As the world pauses in the wake of the US election and before the approaching winter ebb of the pandemic, let us take a moment to catch our breath.
I know it’s been a surreal and difficult year for everyone in different ways, so I wanted to share a few things that have been keeping me sane. To help navigate through this infodemic I am trying to limit my consumption of information to that which is enriching and inspiring in an attempt to filter out the mental noise.
To start us off; the opening lines of one of my favourite poems — ‘Four Quartets’ by T. S. Eliot.
‘Time present and time past
Are both perhaps present in time future,
And time future contained in time past.
If all time is eternally present
All time is unredeemable.
What might have been is an abstraction
Remaining a perpetual possibility
Only in a world of speculation.
What might have been and what has been
Point to one end, which is always present.’ — 1944
It always serves as a reminder to stay in the present moment. Everything else is pure speculation and projection. To remain centred is all we can do right now to avoid being swept up by the overwhelming storm of information that is beyond our control. That is not to say be passive and disengage; quite the opposite. Instead re-centre and focus not on what might have been or the endless what ifs, but the here and now. This has been a year of disrupted plans like no other; a humbling reminder that in the face of nature’s boundless power our attempts to plan and control are utterly pointless.
Gabor Maté quoted a Buddhist monk in an interview with Russell Brand I heard saying:
‘In the West we are always saying “panic panic, everything is out of control”, but in the Buddhist world they say “relax, everything is out of control.”’
That really stuck with me again as a kind of mantra we must all keep repeating to accept impermanence and learn how to be with the present moment whatever happens. The Chinese say a crisis is a combination of danger and opportunity, and that is certainly a lesson we have all been abundantly faced with this year. It feels like we are still on the precipice, no closer no further, and that is what is so unsettling — this pervading sense of being in limbo. However, no closer no further to what? Embracing and accepting this state of flux is all we can do.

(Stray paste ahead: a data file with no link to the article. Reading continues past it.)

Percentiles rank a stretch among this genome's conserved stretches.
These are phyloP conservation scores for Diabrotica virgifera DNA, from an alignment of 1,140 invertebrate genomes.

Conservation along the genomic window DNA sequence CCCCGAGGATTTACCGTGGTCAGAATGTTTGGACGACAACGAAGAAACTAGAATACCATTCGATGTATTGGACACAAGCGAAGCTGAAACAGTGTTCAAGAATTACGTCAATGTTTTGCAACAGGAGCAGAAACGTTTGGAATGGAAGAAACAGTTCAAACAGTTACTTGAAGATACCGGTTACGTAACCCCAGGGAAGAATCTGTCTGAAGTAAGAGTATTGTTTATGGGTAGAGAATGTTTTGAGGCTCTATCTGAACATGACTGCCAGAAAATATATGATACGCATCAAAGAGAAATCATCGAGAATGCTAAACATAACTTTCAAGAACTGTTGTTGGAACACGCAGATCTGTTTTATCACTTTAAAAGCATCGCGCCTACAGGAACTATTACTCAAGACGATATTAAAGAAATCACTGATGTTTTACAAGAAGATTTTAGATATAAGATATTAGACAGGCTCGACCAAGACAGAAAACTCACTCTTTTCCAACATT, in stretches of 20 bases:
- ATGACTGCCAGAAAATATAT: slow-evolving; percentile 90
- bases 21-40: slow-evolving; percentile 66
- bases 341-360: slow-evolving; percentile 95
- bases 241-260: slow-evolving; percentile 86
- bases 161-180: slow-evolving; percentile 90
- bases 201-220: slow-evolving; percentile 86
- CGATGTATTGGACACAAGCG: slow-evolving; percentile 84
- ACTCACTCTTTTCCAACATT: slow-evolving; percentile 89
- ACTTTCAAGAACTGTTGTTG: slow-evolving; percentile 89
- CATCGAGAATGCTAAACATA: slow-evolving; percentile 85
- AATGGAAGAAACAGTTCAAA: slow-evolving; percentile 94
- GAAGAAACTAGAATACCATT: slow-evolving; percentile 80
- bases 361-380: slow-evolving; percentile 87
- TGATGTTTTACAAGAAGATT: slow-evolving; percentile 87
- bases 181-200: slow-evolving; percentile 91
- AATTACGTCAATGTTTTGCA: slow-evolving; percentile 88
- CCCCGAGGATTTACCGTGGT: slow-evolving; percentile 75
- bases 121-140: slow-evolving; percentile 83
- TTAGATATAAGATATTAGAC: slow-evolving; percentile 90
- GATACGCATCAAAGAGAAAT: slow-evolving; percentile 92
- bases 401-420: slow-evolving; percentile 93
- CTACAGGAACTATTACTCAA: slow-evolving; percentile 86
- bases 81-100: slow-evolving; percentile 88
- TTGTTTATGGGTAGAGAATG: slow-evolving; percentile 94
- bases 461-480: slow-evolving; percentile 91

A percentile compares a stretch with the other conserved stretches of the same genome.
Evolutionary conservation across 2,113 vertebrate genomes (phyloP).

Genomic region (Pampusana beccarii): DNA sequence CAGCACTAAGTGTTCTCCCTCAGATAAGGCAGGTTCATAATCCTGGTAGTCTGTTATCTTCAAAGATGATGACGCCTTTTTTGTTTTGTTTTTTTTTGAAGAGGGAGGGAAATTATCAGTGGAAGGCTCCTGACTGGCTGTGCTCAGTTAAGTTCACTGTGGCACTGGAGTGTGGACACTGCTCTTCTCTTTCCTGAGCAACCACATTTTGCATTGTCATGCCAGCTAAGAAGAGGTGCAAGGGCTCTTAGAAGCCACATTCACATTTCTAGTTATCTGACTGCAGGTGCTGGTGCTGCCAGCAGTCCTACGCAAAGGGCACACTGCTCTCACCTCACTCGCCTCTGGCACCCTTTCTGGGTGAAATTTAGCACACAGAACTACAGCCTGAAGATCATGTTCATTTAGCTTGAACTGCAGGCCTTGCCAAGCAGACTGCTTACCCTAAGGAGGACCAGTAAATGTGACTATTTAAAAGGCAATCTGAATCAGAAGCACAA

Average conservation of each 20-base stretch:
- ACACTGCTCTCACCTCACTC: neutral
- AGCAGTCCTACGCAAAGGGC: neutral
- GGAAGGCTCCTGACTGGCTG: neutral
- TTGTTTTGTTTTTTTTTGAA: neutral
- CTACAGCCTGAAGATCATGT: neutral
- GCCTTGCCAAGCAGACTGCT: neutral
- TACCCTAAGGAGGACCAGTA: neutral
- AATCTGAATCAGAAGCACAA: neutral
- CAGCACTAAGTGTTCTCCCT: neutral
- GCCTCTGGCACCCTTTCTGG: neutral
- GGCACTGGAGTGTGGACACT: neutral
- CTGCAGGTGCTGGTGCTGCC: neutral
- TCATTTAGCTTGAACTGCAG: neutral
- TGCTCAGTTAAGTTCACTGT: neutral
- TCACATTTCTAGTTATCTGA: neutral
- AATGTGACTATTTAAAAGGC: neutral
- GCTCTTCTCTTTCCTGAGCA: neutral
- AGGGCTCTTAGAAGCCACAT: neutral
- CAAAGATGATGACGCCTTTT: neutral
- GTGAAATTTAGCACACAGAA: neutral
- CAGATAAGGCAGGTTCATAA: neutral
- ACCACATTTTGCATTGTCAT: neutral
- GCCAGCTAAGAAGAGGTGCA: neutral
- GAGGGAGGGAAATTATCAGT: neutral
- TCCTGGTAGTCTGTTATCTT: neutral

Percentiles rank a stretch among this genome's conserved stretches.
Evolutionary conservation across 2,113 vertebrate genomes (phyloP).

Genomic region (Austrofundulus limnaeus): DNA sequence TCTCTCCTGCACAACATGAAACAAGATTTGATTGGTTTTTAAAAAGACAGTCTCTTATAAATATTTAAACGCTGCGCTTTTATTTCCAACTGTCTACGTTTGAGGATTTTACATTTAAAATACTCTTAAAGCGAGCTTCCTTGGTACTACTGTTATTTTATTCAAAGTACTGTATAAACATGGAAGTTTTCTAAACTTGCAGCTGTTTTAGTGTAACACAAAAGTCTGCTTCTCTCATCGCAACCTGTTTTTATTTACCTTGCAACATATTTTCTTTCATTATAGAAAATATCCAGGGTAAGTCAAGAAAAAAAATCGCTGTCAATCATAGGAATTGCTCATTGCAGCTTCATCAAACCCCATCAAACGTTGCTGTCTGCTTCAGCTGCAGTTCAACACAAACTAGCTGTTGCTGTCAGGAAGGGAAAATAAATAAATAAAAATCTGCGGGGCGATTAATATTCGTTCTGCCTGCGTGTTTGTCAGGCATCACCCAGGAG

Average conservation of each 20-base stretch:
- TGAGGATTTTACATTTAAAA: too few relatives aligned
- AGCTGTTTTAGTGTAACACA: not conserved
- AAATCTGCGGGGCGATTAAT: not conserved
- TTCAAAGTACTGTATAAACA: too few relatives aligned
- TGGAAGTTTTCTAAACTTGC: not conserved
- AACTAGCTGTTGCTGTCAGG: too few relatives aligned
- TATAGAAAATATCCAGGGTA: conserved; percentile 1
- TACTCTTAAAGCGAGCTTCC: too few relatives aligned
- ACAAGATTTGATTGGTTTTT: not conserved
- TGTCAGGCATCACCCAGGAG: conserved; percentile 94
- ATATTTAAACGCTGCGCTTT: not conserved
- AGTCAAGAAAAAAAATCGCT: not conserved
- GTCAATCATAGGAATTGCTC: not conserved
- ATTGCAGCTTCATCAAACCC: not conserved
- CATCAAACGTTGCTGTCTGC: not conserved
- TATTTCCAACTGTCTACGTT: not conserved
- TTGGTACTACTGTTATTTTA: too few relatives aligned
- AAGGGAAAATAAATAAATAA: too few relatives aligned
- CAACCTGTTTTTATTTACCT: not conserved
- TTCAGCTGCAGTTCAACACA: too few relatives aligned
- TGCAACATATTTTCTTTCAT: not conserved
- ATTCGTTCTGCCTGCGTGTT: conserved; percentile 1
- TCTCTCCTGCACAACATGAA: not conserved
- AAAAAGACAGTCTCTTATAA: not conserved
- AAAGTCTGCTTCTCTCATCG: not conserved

Another inspiring writer I have found to be of late is Rebecca Solnit who articulates this sentiment perfectly in her book ‘A Field Guide To Getting Lost’:
‘To be lost is to be fully present; and to be fully present is to be capable of being in uncertainty and mystery.’
This is the mindset we must adopt right now and going forward. We must all let go of the illusion of control.
My favourite writer Virginia Woolf in her poignant short story ‘The Death of the Moth’ beautifully depicts the last few ephemeral moments of an insignificant little moth’s life. She watches, observing its futile struggle in the face of an inevitable death.
‘One could only watch the extraordinary efforts made by those tiny legs against an oncoming doom which could, had it chosen, have submerged an entire city, not merely a city, but masses of human beings; nothing, I knew had any chance against death. Nevertheless after a pause of exhaustion the legs fluttered again. It was superb this last protest, and so frantic that he succeeded at last in righting himself. One’s sympathies, of course, were all on the side of life. Also, when there was nobody to care, or to know, this gigantic effort on the part of an insignificant little moth, against a power of such magnitude, to retain what no one else valued or desired to keep, moved one strangely. Again, somehow, one saw life, a pure bead...The struggle was over. The insignificant little creature now knew death…Just as life had been strange a few minutes before, so death was now as strange. The moth having righted himself now lay most decently and uncomplainingly composed. O yes, he seemed to say, death is stronger than I am.’
Woolf captures so perfectly the pitiful yet admirable perseverance of our delusion that we have any chance against death. The simple act of giving in is in fact the most courageous of them all.
I am going to leave you with a podcast by the inspiring and soothing psychologist and Buddhist meditation teacher Tara Brach — Living With Courageous Presence — which beautifully deals with this prevalent urge we’ve built up to resist and struggle against vulnerability which is in fact the key to truly being present. Only through surrender and acceptance can we allow ourselves to find peace by giving up the fight.
My favourite song by Villagers, aptly called ‘Courage’ — from the Latin cor ‘heart’ — succinctly vocalises all these sentiments. Have a listen, sit back and surrender to the present moment.
It took a little time to get where I wanted
It took a little time to get free
It took a little time to be honest
It took a little time to be me
I took a little lover but then we parted
I took a little time to get over this
From time to time, I get heavyhearted
Thinking of how we used to kiss
It’s a feeling like no other
Let me tell you, yeah
In harmony with something other than your ego
The sweet belief of knowing nothing comes for free
Do you really wanna know
About these lines on my face?
Well, each and every one is testament to
All the mistakes I’ve had to make
To find courage
It’s a feeling like no other
Let me tell you, yeah